Walter Glomb, whose son Nick has Down syndrome, said groups of parents are working to develop creative housing options, such as having their children live in their own homes or rental homes with support.
But Glomb said that even creative solutions will require some help from the state. “Very, very, very few of us have the personal resources to see that our children are cared for for whatever time they’re going to live beyond [our lives],” he said.
In a statement released after the hearing, Barnish, the DDS spokeswoman, praised the families for their advocacy. The hearing drew many legislators, including some who have formed an Intellectual and Developmental Disability Caucus.
“DDS appreciates the frustration when residential supports are not available for proactive supports allowing people to naturally progress towards more independence while living with their family or moving to their own home in the community,” she said. “DDS will continue to balance the needs of individuals and their families within existing resources.”
“Haves And Have Nots”
Leslie M. Simoes, executive director of The Arc Connecticut, an advocacy organization, said funding cuts to an already fragile system have created “a time bomb waiting to go off.”
But part of the problem, she said, is not the total amount of funding, but the way DDS’ budget of more than $1 billion is spent.
“We have a system of haves and have nots,” she said.
Simoes and other advocates note that the state spends significant sums of money operating six institutions with relatively few residents. Southbury Training School has about 350 residents, and five regional centers house fewer than 200 people.
The per-person cost for a resident at Southbury Training School was $330,675 in 2010, and slightly more at the regional centers, according to a report prepared for the legislature’s Program Review and Investigations Committee. Group homes cost significantly less, particularly those run by private nonprofit agencies rather than DDS.
None of the state-run institutions accept new clients, and the terms of a 2010 legal settlement requires the state to evaluate all Southbury Training School residents for community placement. Residents and their guardians can decide whether to move or not.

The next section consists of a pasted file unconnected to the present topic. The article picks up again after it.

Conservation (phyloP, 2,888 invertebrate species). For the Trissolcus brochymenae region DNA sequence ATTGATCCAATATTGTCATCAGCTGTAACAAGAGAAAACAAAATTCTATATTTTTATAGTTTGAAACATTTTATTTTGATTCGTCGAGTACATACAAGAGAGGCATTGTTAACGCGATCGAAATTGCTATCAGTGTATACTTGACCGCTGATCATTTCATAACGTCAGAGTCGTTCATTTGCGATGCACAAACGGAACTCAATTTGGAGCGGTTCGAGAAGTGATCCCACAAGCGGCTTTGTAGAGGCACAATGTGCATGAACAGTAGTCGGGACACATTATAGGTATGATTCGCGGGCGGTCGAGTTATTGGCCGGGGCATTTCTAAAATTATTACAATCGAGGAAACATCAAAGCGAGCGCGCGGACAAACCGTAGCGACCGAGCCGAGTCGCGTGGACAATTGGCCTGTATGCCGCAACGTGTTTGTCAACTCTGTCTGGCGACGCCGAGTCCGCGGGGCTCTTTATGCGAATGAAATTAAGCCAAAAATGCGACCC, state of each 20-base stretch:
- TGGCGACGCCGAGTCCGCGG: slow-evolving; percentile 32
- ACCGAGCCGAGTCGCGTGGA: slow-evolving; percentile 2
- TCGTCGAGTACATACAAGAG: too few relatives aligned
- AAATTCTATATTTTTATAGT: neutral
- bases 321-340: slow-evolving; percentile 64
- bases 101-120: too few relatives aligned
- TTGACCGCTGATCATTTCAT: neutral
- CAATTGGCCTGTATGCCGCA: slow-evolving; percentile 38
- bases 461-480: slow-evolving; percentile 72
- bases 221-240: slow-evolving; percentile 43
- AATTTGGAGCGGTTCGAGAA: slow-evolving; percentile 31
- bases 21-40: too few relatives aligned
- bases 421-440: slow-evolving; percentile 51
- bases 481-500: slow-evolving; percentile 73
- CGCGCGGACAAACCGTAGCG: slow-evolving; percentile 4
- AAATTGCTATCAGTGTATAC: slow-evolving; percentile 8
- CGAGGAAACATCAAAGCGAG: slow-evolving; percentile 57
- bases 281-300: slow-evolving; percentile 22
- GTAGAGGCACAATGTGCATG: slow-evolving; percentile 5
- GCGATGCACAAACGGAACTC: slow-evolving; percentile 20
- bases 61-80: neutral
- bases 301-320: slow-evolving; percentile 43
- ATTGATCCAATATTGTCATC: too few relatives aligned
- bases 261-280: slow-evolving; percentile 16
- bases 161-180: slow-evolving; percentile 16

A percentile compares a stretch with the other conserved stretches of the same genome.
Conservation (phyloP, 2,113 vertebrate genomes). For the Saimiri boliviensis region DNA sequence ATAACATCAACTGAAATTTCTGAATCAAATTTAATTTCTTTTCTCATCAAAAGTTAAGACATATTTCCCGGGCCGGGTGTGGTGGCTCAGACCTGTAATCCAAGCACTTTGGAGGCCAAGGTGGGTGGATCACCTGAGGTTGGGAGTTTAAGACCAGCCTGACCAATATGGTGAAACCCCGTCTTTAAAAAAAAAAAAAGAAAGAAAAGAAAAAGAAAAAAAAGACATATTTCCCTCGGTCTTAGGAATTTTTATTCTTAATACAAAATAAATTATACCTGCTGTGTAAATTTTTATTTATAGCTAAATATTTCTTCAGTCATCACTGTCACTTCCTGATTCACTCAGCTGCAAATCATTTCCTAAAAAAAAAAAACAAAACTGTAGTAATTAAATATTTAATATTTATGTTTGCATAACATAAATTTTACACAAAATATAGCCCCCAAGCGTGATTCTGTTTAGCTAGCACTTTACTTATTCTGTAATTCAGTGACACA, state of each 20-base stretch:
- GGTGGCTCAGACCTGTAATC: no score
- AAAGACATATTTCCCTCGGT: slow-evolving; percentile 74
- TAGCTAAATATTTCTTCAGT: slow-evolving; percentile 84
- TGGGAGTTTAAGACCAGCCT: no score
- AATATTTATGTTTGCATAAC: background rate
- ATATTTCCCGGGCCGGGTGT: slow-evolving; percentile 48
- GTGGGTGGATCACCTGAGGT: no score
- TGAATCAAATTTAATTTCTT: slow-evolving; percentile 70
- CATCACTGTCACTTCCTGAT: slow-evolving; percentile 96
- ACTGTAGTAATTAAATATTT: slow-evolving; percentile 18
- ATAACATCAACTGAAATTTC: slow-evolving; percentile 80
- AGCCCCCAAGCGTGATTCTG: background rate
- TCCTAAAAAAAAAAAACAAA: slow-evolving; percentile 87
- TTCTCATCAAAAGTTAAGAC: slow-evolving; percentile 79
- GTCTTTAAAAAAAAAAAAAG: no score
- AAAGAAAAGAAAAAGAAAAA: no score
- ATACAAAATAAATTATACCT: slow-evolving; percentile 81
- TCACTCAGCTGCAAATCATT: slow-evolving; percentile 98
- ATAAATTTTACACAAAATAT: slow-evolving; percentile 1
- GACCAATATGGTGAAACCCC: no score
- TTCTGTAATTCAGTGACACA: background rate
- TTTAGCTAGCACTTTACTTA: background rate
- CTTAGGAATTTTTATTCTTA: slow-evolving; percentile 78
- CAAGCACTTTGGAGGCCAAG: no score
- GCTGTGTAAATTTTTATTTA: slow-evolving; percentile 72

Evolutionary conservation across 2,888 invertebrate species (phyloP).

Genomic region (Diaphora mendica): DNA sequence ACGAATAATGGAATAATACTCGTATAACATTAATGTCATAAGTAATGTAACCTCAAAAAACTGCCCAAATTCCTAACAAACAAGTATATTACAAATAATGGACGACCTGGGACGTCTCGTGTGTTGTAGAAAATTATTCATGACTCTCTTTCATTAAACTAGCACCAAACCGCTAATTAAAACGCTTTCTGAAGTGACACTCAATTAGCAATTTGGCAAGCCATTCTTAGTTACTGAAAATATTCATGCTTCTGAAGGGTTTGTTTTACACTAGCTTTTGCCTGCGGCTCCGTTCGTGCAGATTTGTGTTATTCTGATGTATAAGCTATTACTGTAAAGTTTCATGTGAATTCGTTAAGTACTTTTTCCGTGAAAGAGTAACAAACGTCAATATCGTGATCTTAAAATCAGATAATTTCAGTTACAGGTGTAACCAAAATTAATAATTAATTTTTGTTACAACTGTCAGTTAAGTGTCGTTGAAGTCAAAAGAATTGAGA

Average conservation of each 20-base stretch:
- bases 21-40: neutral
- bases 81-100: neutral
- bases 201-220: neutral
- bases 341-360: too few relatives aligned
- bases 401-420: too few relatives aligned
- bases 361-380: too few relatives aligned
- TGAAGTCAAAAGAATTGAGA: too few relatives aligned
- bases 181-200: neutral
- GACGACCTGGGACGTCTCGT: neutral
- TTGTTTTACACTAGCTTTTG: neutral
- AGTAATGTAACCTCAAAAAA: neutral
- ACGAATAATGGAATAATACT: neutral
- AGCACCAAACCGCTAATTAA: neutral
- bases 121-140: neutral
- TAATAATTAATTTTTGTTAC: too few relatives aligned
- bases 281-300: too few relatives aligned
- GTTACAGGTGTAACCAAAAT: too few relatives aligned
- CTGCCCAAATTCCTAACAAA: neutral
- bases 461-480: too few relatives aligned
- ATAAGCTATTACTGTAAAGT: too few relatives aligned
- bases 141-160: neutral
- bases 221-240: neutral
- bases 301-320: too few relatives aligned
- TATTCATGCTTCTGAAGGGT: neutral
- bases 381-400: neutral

“There’s money in the system. It just depends on the political will to make changes to really reallocate what money we have,” Simoes said.
But families of Southbury residents have said they’re wary of the prospect of their relatives going into the community system, which even service providers consider starved for resources.
Simoes praised the care provided at group homes but said many people with developmental disabilities don’t need 24-hour supervision and don’t want to live in that type of setting.
Yet even when families are willing to pay housing costs and just need DDS to provide supports, Simoes said, the department has said it can’t help because it lacks the resources.
“These families are going to care for their kids until the day they die, which they will do willingly,” she said. “But then they know that once they die their child is going to have to withstand the loss of a parent and then have to go into a new home on top of that. That’s inhumane.”
“He’d Have A Life”
At one point, the Langners thought they had a solution: Along with the parents of four of Scott’s friends, they would build, rent or buy a home. Their five sons could handle their own hygiene and things like cleaning. What they’d need from DDS, Collette Bement Langner said, would be some support, like help with grocery shopping and cooking.
She said the department told them that wouldn’t be possible because they’re not considered an emergency.
“We said, ‘OK, if we could just arrange for all 10 parents to all die at the same time, then our five sons could get to live together,’” she said.
Langner wants her son to live with friends, rather than in a group home. Scott has many skills and she thinks he doesn’t need many hours of support. He has a job, participates in Special Olympics bowling, track and field and floor hockey, and coaches in the Tolland soccer program he participated in growing up.
But he’s naïve about the world and easily taken advantage of, his mother said. He’s afraid of the stove. And he’s prone to seizures, something that always worries his parents.
When he’s with his friends, Scott is animated, friendly and outgoing. But at home with his parents, he’s more like a sullen teenager, his mother said, favoring one-word answers.
“He’s isolated,” she said. “If he were able to be in his own apartment, he would have friends he could talk with, interact with, plan things with."
"He’d have a life. And he doesn’t have that now.”
(This story originally appeared at CTMirror.org, the website of The Connecticut Mirror, an independent, non-profit news organization covering government, politics, and public policy in the state.)